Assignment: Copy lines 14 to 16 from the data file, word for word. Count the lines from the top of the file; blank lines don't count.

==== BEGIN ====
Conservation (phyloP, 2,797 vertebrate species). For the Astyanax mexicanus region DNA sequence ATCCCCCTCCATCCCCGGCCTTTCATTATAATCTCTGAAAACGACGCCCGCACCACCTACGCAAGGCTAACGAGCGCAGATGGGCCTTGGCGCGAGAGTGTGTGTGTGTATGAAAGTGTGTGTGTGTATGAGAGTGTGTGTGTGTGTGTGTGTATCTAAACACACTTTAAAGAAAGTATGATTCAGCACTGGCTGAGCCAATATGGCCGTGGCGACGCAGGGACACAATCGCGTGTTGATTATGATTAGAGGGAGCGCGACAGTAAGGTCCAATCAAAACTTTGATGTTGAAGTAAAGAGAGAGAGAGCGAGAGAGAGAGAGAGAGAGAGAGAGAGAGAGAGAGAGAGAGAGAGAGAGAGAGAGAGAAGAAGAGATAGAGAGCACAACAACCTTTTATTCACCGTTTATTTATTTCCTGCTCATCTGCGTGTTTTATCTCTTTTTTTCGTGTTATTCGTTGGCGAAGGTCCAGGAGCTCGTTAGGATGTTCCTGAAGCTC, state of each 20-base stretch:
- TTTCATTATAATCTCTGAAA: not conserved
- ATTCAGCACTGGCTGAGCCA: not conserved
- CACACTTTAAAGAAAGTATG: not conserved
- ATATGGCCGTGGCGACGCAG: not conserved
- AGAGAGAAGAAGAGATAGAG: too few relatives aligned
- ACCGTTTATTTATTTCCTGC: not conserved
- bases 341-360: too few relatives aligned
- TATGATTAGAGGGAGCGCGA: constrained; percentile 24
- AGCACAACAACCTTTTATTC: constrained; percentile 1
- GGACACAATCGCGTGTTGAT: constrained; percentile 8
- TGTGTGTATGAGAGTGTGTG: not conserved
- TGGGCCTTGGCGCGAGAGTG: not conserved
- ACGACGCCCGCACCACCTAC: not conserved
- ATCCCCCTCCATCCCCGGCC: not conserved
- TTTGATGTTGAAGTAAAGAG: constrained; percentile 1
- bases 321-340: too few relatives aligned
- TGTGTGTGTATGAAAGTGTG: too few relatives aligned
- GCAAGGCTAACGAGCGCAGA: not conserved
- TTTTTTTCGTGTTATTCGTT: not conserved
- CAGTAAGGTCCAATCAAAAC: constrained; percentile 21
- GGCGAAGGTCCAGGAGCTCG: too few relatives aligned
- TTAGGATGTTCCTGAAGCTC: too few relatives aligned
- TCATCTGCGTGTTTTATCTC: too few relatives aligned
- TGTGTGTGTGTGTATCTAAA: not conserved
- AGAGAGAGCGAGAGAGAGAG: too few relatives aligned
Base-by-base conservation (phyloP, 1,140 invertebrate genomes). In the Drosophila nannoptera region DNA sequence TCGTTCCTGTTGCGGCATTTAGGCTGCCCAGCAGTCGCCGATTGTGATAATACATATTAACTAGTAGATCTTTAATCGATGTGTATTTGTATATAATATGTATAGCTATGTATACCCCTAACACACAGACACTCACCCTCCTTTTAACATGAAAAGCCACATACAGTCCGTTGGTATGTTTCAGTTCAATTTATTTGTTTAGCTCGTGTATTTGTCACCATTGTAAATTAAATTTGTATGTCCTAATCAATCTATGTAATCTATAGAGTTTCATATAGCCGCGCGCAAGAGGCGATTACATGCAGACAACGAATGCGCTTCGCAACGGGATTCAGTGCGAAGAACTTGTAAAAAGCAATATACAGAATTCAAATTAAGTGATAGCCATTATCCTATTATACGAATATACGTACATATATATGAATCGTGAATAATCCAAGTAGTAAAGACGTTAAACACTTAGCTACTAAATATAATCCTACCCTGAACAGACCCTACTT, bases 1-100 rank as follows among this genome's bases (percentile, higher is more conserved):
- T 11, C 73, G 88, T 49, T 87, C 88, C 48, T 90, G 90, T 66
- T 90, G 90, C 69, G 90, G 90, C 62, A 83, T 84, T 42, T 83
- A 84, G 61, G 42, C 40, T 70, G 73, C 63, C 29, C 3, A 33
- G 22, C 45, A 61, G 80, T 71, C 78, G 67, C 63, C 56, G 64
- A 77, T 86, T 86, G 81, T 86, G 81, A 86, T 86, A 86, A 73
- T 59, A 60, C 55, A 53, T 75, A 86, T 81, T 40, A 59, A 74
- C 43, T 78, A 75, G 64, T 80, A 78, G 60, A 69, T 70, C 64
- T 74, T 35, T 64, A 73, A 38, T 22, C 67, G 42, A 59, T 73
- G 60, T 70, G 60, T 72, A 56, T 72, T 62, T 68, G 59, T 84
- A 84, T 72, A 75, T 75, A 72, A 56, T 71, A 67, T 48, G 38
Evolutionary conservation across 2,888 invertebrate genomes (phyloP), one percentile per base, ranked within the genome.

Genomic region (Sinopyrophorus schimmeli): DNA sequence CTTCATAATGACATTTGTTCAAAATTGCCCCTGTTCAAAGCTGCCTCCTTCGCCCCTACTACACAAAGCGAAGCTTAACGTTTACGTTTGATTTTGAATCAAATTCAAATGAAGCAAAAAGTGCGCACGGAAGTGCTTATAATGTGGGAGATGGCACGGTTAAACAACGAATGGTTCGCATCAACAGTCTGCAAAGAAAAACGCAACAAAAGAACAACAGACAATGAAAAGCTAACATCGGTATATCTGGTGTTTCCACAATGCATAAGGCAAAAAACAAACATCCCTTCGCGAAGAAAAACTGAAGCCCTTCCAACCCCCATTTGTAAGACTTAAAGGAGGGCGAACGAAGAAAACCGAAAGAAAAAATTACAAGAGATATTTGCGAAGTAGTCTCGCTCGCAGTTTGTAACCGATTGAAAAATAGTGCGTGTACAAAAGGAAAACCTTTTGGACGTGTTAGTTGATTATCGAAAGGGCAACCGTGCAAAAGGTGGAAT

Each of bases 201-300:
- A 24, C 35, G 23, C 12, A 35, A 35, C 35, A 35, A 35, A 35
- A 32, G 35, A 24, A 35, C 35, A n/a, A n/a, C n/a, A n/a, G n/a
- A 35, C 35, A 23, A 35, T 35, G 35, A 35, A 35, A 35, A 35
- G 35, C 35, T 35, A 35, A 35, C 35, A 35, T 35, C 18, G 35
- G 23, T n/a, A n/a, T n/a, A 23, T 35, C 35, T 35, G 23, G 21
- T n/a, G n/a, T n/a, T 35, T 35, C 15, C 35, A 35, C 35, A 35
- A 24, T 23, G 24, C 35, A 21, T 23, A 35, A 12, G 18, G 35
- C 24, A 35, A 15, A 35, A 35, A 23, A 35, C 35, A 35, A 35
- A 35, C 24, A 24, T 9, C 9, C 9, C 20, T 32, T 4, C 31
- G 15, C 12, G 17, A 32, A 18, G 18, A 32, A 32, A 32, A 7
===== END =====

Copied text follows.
- ACGACGCCCGCACCACCTAC: not conserved
- ATCCCCCTCCATCCCCGGCC: not conserved
- TTTGATGTTGAAGTAAAGAG: constrained; percentile 1